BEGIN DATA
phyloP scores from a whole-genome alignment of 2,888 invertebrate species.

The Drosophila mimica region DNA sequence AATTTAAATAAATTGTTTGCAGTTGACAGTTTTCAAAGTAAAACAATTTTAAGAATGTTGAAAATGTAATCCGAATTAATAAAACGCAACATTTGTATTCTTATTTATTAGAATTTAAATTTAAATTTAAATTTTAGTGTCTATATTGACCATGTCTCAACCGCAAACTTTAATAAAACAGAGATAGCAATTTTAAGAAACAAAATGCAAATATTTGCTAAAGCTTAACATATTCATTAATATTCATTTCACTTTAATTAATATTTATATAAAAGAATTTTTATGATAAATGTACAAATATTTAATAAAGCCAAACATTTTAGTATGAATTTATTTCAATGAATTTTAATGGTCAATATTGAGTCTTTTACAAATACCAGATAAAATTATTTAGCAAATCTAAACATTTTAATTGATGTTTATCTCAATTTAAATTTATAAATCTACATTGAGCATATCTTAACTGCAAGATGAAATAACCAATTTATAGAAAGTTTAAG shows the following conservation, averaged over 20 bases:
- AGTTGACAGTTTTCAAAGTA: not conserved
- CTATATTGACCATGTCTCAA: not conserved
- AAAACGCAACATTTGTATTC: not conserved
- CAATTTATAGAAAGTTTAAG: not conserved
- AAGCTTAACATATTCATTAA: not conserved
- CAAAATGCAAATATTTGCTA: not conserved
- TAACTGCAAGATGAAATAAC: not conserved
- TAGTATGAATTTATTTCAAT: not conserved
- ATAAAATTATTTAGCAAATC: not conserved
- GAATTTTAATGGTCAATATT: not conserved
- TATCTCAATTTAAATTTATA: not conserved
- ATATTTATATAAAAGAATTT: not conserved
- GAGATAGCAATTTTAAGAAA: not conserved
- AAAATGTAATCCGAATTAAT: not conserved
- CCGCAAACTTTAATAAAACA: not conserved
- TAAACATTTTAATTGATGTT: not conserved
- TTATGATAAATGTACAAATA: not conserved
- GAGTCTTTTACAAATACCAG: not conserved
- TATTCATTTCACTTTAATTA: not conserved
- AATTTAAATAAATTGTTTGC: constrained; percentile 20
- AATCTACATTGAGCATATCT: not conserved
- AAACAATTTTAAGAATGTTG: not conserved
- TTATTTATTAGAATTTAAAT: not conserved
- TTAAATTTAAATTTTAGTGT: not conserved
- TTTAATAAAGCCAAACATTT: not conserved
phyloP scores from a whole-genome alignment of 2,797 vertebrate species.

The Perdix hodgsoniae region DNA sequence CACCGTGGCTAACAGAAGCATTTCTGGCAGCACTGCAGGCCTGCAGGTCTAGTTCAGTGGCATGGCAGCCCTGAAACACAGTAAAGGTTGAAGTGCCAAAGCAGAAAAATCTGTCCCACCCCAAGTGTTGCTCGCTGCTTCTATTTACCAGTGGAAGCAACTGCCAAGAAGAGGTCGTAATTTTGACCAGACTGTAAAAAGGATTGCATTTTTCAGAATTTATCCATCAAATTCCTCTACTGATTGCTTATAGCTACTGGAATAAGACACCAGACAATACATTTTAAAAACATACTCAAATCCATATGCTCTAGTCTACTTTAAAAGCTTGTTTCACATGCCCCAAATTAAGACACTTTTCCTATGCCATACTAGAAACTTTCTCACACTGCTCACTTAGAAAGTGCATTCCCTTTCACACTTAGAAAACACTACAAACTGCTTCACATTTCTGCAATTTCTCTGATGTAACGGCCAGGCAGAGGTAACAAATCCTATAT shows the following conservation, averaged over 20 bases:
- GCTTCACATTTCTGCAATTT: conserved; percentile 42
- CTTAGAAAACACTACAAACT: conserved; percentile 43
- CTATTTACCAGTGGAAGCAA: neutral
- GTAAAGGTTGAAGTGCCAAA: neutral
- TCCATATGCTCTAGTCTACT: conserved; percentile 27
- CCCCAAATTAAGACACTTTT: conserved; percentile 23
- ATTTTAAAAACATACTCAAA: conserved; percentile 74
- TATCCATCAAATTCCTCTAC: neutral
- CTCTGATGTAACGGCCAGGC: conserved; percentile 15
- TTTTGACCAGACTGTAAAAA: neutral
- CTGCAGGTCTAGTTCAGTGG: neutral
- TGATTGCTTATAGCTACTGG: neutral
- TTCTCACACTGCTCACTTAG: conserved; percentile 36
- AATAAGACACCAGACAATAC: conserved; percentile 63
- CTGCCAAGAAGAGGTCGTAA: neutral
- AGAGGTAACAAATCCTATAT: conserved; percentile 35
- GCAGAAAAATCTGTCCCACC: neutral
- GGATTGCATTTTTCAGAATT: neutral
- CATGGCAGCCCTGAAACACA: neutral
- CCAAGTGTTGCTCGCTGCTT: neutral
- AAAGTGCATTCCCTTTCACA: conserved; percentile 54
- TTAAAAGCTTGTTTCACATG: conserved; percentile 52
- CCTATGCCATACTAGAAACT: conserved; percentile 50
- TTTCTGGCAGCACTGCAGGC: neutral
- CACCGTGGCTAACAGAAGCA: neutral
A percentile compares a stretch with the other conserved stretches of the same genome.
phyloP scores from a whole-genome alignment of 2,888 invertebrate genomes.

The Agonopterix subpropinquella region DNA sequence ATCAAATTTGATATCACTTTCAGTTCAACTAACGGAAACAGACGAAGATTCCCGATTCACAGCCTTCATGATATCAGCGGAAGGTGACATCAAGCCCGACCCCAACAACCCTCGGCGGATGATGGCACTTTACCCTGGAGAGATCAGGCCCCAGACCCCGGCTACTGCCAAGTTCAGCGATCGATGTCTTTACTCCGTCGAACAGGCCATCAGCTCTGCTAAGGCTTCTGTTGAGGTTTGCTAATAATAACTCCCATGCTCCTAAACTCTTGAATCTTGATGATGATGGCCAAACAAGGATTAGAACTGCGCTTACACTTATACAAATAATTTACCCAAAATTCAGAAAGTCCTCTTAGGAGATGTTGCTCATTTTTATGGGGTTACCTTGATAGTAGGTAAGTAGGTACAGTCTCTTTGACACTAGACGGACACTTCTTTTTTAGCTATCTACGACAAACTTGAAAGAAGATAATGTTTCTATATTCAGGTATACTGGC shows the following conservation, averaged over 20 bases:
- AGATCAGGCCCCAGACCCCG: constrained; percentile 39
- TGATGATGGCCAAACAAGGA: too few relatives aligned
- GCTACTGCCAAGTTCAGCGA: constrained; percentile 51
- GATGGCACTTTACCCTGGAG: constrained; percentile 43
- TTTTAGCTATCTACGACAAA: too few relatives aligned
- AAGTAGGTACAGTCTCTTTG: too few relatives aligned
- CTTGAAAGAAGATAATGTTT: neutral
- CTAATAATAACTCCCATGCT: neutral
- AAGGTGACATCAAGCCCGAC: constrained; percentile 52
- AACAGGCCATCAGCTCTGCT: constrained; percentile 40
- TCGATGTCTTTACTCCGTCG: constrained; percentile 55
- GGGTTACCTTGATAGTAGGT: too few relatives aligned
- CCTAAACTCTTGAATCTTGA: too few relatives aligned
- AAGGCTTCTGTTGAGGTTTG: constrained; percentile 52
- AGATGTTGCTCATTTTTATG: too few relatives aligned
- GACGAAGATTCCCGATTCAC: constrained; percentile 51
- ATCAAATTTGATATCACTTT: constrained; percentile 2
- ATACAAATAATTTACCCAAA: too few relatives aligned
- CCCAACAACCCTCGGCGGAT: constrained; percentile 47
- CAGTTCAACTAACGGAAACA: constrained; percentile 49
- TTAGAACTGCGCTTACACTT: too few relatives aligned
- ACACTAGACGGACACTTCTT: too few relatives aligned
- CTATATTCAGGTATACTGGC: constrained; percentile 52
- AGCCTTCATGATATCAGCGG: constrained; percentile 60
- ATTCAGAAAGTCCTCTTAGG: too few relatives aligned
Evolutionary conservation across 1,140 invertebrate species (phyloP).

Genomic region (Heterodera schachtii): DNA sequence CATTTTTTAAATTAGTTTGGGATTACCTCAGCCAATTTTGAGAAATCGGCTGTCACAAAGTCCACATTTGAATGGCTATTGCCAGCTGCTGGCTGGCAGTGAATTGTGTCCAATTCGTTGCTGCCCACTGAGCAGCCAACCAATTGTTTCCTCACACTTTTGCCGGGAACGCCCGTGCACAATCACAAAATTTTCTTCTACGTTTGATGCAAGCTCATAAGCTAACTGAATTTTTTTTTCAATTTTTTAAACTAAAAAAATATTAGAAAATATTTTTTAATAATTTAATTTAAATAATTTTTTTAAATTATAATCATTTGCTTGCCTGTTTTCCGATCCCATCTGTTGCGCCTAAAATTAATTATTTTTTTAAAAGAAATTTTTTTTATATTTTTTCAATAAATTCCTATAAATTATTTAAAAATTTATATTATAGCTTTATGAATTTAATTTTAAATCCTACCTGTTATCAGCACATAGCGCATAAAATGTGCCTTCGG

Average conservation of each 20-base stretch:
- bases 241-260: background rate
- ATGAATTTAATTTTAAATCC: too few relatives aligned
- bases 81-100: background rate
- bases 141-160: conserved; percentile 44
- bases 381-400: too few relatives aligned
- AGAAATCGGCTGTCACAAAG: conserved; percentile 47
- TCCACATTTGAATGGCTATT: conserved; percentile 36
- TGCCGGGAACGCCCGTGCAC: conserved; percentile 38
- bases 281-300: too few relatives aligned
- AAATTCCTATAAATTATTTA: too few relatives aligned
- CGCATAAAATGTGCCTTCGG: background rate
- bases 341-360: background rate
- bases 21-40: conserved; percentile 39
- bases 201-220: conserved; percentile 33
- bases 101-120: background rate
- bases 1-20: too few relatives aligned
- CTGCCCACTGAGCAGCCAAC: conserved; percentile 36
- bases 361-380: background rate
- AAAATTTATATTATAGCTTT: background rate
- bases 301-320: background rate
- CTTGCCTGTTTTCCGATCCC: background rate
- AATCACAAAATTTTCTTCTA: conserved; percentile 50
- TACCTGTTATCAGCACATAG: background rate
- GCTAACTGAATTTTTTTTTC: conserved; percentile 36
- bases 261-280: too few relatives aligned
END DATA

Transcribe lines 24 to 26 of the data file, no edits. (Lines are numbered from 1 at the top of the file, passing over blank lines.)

- AAACAATTTTAAGAATGTTG: not conserved
- TTATTTATTAGAATTTAAAT: not conserved
- TTAAATTTAAATTTTAGTGT: not conserved